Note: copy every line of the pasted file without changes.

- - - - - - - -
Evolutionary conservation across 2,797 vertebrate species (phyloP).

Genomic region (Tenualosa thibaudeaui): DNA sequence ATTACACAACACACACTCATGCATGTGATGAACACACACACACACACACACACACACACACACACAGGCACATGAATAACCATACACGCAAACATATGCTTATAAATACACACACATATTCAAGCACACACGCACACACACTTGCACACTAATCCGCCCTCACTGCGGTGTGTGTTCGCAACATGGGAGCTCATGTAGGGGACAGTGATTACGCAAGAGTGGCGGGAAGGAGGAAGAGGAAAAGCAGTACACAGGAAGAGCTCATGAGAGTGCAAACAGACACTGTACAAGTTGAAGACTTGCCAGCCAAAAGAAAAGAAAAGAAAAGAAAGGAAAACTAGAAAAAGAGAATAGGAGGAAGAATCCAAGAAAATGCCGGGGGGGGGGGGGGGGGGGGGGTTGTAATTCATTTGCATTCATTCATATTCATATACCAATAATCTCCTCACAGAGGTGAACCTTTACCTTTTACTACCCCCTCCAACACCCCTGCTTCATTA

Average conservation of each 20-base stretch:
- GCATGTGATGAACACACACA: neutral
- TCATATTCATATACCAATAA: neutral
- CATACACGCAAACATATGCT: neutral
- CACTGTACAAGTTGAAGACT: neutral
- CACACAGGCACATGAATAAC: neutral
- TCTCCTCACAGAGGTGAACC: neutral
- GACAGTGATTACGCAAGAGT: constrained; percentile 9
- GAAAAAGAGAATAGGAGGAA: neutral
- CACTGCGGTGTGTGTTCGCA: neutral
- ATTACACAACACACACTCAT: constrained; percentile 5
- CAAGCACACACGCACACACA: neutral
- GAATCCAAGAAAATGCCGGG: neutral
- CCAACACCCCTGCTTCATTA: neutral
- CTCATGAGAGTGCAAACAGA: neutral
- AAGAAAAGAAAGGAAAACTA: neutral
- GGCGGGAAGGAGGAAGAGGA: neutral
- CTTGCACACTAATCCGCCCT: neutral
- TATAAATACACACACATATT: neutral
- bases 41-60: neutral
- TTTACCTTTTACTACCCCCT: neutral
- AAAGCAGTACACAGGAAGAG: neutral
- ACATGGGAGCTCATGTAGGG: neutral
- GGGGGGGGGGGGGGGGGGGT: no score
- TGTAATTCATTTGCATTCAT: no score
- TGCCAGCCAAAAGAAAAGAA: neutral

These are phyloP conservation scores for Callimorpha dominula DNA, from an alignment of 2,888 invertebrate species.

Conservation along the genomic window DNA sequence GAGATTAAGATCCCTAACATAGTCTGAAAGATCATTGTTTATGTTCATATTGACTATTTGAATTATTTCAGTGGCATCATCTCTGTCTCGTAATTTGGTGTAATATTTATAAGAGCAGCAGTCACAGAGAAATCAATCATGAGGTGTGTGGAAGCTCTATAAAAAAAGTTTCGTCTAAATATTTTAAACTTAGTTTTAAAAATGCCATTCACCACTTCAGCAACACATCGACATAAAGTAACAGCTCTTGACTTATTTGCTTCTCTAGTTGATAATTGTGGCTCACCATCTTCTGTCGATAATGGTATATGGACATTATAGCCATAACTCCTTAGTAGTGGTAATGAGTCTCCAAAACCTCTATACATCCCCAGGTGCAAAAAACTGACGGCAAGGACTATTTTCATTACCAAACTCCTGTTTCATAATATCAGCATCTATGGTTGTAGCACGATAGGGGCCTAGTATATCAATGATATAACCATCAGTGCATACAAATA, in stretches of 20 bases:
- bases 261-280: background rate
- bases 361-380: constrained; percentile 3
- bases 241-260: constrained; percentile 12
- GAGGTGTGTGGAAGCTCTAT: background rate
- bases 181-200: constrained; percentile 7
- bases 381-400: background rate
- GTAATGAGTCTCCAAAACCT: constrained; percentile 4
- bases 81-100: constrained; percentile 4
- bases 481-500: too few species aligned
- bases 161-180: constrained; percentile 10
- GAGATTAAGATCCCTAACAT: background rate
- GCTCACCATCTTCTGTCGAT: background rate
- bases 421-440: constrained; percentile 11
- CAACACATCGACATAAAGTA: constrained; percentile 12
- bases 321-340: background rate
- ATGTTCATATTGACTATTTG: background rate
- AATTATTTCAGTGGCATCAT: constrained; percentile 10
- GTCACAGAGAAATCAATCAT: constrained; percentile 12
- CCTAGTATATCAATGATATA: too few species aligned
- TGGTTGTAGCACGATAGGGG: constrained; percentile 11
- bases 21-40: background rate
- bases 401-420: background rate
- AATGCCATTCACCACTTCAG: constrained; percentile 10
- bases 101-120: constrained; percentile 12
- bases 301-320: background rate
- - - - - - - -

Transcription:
Evolutionary conservation across 2,797 vertebrate species (phyloP).

Genomic region (Tenualosa thibaudeaui): DNA sequence ATTACACAACACACACTCATGCATGTGATGAACACACACACACACACACACACACACACACACACAGGCACATGAATAACCATACACGCAAACATATGCTTATAAATACACACACATATTCAAGCACACACGCACACACACTTGCACACTAATCCGCCCTCACTGCGGTGTGTGTTCGCAACATGGGAGCTCATGTAGGGGACAGTGATTACGCAAGAGTGGCGGGAAGGAGGAAGAGGAAAAGCAGTACACAGGAAGAGCTCATGAGAGTGCAAACAGACACTGTACAAGTTGAAGACTTGCCAGCCAAAAGAAAAGAAAAGAAAAGAAAGGAAAACTAGAAAAAGAGAATAGGAGGAAGAATCCAAGAAAATGCCGGGGGGGGGGGGGGGGGGGGGGTTGTAATTCATTTGCATTCATTCATATTCATATACCAATAATCTCCTCACAGAGGTGAACCTTTACCTTTTACTACCCCCTCCAACACCCCTGCTTCATTA

Average conservation of each 20-base stretch:
- GCATGTGATGAACACACACA: neutral
- TCATATTCATATACCAATAA: neutral
- CATACACGCAAACATATGCT: neutral
- CACTGTACAAGTTGAAGACT: neutral
- CACACAGGCACATGAATAAC: neutral
- TCTCCTCACAGAGGTGAACC: neutral
- GACAGTGATTACGCAAGAGT: constrained; percentile 9
- GAAAAAGAGAATAGGAGGAA: neutral
- CACTGCGGTGTGTGTTCGCA: neutral
- ATTACACAACACACACTCAT: constrained; percentile 5
- CAAGCACACACGCACACACA: neutral
- GAATCCAAGAAAATGCCGGG: neutral
- CCAACACCCCTGCTTCATTA: neutral
- CTCATGAGAGTGCAAACAGA: neutral
- AAGAAAAGAAAGGAAAACTA: neutral
- GGCGGGAAGGAGGAAGAGGA: neutral
- CTTGCACACTAATCCGCCCT: neutral
- TATAAATACACACACATATT: neutral
- bases 41-60: neutral
- TTTACCTTTTACTACCCCCT: neutral
- AAAGCAGTACACAGGAAGAG: neutral
- ACATGGGAGCTCATGTAGGG: neutral
- GGGGGGGGGGGGGGGGGGGT: no score
- TGTAATTCATTTGCATTCAT: no score
- TGCCAGCCAAAAGAAAAGAA: neutral

These are phyloP conservation scores for Callimorpha dominula DNA, from an alignment of 2,888 invertebrate species.

Conservation along the genomic window DNA sequence GAGATTAAGATCCCTAACATAGTCTGAAAGATCATTGTTTATGTTCATATTGACTATTTGAATTATTTCAGTGGCATCATCTCTGTCTCGTAATTTGGTGTAATATTTATAAGAGCAGCAGTCACAGAGAAATCAATCATGAGGTGTGTGGAAGCTCTATAAAAAAAGTTTCGTCTAAATATTTTAAACTTAGTTTTAAAAATGCCATTCACCACTTCAGCAACACATCGACATAAAGTAACAGCTCTTGACTTATTTGCTTCTCTAGTTGATAATTGTGGCTCACCATCTTCTGTCGATAATGGTATATGGACATTATAGCCATAACTCCTTAGTAGTGGTAATGAGTCTCCAAAACCTCTATACATCCCCAGGTGCAAAAAACTGACGGCAAGGACTATTTTCATTACCAAACTCCTGTTTCATAATATCAGCATCTATGGTTGTAGCACGATAGGGGCCTAGTATATCAATGATATAACCATCAGTGCATACAAATA, in stretches of 20 bases:
- bases 261-280: background rate
- bases 361-380: constrained; percentile 3
- bases 241-260: constrained; percentile 12
- GAGGTGTGTGGAAGCTCTAT: background rate
- bases 181-200: constrained; percentile 7
- bases 381-400: background rate
- GTAATGAGTCTCCAAAACCT: constrained; percentile 4
- bases 81-100: constrained; percentile 4
- bases 481-500: too few species aligned
- bases 161-180: constrained; percentile 10
- GAGATTAAGATCCCTAACAT: background rate
- GCTCACCATCTTCTGTCGAT: background rate
- bases 421-440: constrained; percentile 11
- CAACACATCGACATAAAGTA: constrained; percentile 12
- bases 321-340: background rate
- ATGTTCATATTGACTATTTG: background rate
- AATTATTTCAGTGGCATCAT: constrained; percentile 10
- GTCACAGAGAAATCAATCAT: constrained; percentile 12
- CCTAGTATATCAATGATATA: too few species aligned
- TGGTTGTAGCACGATAGGGG: constrained; percentile 11
- bases 21-40: background rate
- bases 401-420: background rate
- AATGCCATTCACCACTTCAG: constrained; percentile 10
- bases 101-120: constrained; percentile 12
- bases 301-320: background rate